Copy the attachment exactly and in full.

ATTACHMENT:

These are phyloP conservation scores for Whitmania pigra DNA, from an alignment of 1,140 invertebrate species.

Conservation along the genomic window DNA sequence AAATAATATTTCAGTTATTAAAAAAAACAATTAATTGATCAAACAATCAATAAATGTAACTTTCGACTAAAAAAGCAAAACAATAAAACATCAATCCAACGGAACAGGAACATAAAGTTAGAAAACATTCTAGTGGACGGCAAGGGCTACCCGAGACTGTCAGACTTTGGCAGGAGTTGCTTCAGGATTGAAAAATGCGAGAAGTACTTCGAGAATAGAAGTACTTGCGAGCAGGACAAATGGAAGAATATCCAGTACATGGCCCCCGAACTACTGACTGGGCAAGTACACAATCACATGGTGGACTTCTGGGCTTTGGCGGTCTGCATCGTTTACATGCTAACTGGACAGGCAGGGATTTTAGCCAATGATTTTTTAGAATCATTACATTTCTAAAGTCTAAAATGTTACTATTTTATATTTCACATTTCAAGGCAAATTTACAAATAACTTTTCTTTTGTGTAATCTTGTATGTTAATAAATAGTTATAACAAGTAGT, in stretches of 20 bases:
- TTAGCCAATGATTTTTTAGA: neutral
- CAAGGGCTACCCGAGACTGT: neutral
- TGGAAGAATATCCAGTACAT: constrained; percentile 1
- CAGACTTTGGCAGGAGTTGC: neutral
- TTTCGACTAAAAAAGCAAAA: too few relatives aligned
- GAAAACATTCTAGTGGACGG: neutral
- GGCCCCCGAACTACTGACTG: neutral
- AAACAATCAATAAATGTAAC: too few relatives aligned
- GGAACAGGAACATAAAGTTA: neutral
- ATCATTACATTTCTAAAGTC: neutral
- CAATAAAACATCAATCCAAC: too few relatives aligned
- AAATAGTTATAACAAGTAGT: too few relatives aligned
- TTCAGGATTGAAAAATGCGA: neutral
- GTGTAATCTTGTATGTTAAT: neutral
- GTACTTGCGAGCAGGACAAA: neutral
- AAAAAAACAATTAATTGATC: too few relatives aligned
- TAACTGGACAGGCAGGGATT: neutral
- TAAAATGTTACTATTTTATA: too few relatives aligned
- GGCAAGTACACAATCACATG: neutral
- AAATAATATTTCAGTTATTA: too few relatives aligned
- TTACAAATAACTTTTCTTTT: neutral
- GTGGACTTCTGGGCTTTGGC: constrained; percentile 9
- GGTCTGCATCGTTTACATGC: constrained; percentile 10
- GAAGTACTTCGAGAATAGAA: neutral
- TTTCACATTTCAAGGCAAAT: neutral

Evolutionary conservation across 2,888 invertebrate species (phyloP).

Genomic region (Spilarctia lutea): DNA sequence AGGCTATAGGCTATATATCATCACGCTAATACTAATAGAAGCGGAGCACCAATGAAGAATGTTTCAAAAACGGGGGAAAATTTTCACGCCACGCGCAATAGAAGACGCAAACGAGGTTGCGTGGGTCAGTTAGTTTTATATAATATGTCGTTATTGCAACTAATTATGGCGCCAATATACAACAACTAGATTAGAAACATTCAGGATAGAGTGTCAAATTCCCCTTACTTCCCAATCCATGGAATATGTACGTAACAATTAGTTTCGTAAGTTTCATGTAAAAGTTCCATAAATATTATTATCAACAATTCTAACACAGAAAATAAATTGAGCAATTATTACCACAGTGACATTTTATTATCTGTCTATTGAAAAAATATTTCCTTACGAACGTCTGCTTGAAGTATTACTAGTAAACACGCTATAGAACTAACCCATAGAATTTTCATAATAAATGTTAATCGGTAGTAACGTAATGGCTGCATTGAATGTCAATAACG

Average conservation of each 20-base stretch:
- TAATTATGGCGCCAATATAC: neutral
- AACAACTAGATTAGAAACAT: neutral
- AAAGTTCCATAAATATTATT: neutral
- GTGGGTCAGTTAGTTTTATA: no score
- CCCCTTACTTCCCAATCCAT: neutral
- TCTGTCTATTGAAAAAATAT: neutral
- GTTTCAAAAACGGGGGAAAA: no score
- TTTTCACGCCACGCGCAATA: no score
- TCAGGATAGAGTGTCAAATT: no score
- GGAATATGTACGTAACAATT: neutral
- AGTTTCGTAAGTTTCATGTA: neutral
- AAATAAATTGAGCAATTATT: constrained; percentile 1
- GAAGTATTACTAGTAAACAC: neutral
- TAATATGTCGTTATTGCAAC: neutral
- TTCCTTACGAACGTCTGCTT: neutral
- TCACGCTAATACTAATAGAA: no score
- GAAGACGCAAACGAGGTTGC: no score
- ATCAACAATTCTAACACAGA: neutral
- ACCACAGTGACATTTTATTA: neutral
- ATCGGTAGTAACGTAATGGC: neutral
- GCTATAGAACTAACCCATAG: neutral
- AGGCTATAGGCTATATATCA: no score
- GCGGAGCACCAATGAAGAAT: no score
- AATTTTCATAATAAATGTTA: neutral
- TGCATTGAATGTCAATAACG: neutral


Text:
These are phyloP conservation scores for Whitmania pigra DNA, from an alignment of 1,140 invertebrate species.

Conservation along the genomic window DNA sequence AAATAATATTTCAGTTATTAAAAAAAACAATTAATTGATCAAACAATCAATAAATGTAACTTTCGACTAAAAAAGCAAAACAATAAAACATCAATCCAACGGAACAGGAACATAAAGTTAGAAAACATTCTAGTGGACGGCAAGGGCTACCCGAGACTGTCAGACTTTGGCAGGAGTTGCTTCAGGATTGAAAAATGCGAGAAGTACTTCGAGAATAGAAGTACTTGCGAGCAGGACAAATGGAAGAATATCCAGTACATGGCCCCCGAACTACTGACTGGGCAAGTACACAATCACATGGTGGACTTCTGGGCTTTGGCGGTCTGCATCGTTTACATGCTAACTGGACAGGCAGGGATTTTAGCCAATGATTTTTTAGAATCATTACATTTCTAAAGTCTAAAATGTTACTATTTTATATTTCACATTTCAAGGCAAATTTACAAATAACTTTTCTTTTGTGTAATCTTGTATGTTAATAAATAGTTATAACAAGTAGT, in stretches of 20 bases:
- TTAGCCAATGATTTTTTAGA: neutral
- CAAGGGCTACCCGAGACTGT: neutral
- TGGAAGAATATCCAGTACAT: constrained; percentile 1
- CAGACTTTGGCAGGAGTTGC: neutral
- TTTCGACTAAAAAAGCAAAA: too few relatives aligned
- GAAAACATTCTAGTGGACGG: neutral
- GGCCCCCGAACTACTGACTG: neutral
- AAACAATCAATAAATGTAAC: too few relatives aligned
- GGAACAGGAACATAAAGTTA: neutral
- ATCATTACATTTCTAAAGTC: neutral
- CAATAAAACATCAATCCAAC: too few relatives aligned
- AAATAGTTATAACAAGTAGT: too few relatives aligned
- TTCAGGATTGAAAAATGCGA: neutral
- GTGTAATCTTGTATGTTAAT: neutral
- GTACTTGCGAGCAGGACAAA: neutral
- AAAAAAACAATTAATTGATC: too few relatives aligned
- TAACTGGACAGGCAGGGATT: neutral
- TAAAATGTTACTATTTTATA: too few relatives aligned
- GGCAAGTACACAATCACATG: neutral
- AAATAATATTTCAGTTATTA: too few relatives aligned
- TTACAAATAACTTTTCTTTT: neutral
- GTGGACTTCTGGGCTTTGGC: constrained; percentile 9
- GGTCTGCATCGTTTACATGC: constrained; percentile 10
- GAAGTACTTCGAGAATAGAA: neutral
- TTTCACATTTCAAGGCAAAT: neutral

Evolutionary conservation across 2,888 invertebrate species (phyloP).

Genomic region (Spilarctia lutea): DNA sequence AGGCTATAGGCTATATATCATCACGCTAATACTAATAGAAGCGGAGCACCAATGAAGAATGTTTCAAAAACGGGGGAAAATTTTCACGCCACGCGCAATAGAAGACGCAAACGAGGTTGCGTGGGTCAGTTAGTTTTATATAATATGTCGTTATTGCAACTAATTATGGCGCCAATATACAACAACTAGATTAGAAACATTCAGGATAGAGTGTCAAATTCCCCTTACTTCCCAATCCATGGAATATGTACGTAACAATTAGTTTCGTAAGTTTCATGTAAAAGTTCCATAAATATTATTATCAACAATTCTAACACAGAAAATAAATTGAGCAATTATTACCACAGTGACATTTTATTATCTGTCTATTGAAAAAATATTTCCTTACGAACGTCTGCTTGAAGTATTACTAGTAAACACGCTATAGAACTAACCCATAGAATTTTCATAATAAATGTTAATCGGTAGTAACGTAATGGCTGCATTGAATGTCAATAACG

Average conservation of each 20-base stretch:
- TAATTATGGCGCCAATATAC: neutral
- AACAACTAGATTAGAAACAT: neutral
- AAAGTTCCATAAATATTATT: neutral
- GTGGGTCAGTTAGTTTTATA: no score
- CCCCTTACTTCCCAATCCAT: neutral
- TCTGTCTATTGAAAAAATAT: neutral
- GTTTCAAAAACGGGGGAAAA: no score
- TTTTCACGCCACGCGCAATA: no score
- TCAGGATAGAGTGTCAAATT: no score
- GGAATATGTACGTAACAATT: neutral
- AGTTTCGTAAGTTTCATGTA: neutral
- AAATAAATTGAGCAATTATT: constrained; percentile 1
- GAAGTATTACTAGTAAACAC: neutral
- TAATATGTCGTTATTGCAAC: neutral
- TTCCTTACGAACGTCTGCTT: neutral
- TCACGCTAATACTAATAGAA: no score
- GAAGACGCAAACGAGGTTGC: no score
- ATCAACAATTCTAACACAGA: neutral
- ACCACAGTGACATTTTATTA: neutral
- ATCGGTAGTAACGTAATGGC: neutral
- GCTATAGAACTAACCCATAG: neutral
- AGGCTATAGGCTATATATCA: no score
- GCGGAGCACCAATGAAGAAT: no score
- AATTTTCATAATAAATGTTA: neutral
- TGCATTGAATGTCAATAACG: neutral